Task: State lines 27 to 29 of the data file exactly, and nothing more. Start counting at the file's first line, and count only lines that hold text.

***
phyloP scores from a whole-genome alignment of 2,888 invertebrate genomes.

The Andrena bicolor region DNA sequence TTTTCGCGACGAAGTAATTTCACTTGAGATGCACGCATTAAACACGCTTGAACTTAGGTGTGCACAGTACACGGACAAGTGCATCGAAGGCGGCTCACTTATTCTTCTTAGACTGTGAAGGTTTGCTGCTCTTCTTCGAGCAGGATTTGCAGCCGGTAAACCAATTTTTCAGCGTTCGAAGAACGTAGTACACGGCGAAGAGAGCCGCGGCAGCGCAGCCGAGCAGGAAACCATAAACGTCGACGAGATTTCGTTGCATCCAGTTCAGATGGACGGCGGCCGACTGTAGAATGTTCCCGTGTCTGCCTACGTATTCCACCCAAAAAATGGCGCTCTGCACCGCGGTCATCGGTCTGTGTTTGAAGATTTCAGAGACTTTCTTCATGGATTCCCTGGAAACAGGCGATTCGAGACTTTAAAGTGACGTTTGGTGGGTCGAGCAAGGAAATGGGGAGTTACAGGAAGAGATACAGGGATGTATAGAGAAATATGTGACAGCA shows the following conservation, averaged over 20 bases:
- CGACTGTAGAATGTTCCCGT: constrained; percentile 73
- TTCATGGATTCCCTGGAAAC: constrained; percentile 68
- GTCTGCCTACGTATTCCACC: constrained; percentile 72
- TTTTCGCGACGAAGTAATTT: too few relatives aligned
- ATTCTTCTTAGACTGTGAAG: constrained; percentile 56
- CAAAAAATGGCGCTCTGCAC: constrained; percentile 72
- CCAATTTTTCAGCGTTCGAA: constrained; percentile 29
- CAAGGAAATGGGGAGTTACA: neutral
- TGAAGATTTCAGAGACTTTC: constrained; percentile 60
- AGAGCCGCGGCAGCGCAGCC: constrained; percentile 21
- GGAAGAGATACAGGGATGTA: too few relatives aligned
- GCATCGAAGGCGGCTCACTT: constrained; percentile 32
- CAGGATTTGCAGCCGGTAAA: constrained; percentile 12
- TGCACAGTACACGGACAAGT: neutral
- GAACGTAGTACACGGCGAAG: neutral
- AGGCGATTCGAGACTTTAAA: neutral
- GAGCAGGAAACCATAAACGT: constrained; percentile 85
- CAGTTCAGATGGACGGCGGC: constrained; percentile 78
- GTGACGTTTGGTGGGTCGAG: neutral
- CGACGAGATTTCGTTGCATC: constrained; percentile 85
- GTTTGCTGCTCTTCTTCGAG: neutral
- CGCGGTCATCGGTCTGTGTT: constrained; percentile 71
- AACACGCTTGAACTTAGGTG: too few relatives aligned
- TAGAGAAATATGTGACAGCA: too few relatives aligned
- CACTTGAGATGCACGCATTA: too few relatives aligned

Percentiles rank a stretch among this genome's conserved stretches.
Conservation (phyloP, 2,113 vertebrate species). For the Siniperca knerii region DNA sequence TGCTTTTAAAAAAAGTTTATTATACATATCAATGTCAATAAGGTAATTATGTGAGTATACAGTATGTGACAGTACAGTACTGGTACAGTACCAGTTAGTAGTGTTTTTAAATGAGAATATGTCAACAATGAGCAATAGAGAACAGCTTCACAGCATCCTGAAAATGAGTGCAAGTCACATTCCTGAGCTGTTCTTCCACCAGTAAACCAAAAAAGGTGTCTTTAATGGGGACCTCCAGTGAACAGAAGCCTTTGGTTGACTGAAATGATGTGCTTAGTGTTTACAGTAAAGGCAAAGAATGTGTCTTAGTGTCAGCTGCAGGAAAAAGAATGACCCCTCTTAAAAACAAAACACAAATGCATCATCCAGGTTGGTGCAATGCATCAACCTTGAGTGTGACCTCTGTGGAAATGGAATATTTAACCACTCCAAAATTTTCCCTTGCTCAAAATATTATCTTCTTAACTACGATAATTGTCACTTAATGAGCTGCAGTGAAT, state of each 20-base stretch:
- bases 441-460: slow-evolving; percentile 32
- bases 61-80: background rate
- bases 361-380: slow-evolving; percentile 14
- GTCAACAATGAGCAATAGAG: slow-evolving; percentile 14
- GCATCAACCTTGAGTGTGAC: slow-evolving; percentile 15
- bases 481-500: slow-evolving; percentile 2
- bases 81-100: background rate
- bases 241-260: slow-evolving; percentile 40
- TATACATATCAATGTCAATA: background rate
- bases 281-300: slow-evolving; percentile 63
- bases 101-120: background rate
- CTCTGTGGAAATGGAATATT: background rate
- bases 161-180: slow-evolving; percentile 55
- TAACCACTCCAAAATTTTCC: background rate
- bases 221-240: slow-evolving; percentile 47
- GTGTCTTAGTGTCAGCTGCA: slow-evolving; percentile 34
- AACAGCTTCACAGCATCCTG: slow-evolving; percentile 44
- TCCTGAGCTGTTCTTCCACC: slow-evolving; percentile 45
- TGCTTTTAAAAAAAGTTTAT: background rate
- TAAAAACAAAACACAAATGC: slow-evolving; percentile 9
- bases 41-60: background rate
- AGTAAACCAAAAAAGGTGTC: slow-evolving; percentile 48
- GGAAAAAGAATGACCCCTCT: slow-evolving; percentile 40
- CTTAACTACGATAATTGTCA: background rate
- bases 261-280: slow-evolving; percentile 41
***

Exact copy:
- CACTTGAGATGCACGCATTA: too few relatives aligned

Percentiles rank a stretch among this genome's conserved stretches.
Conservation (phyloP, 2,113 vertebrate species). For the Siniperca knerii region DNA sequence TGCTTTTAAAAAAAGTTTATTATACATATCAATGTCAATAAGGTAATTATGTGAGTATACAGTATGTGACAGTACAGTACTGGTACAGTACCAGTTAGTAGTGTTTTTAAATGAGAATATGTCAACAATGAGCAATAGAGAACAGCTTCACAGCATCCTGAAAATGAGTGCAAGTCACATTCCTGAGCTGTTCTTCCACCAGTAAACCAAAAAAGGTGTCTTTAATGGGGACCTCCAGTGAACAGAAGCCTTTGGTTGACTGAAATGATGTGCTTAGTGTTTACAGTAAAGGCAAAGAATGTGTCTTAGTGTCAGCTGCAGGAAAAAGAATGACCCCTCTTAAAAACAAAACACAAATGCATCATCCAGGTTGGTGCAATGCATCAACCTTGAGTGTGACCTCTGTGGAAATGGAATATTTAACCACTCCAAAATTTTCCCTTGCTCAAAATATTATCTTCTTAACTACGATAATTGTCACTTAATGAGCTGCAGTGAAT, state of each 20-base stretch: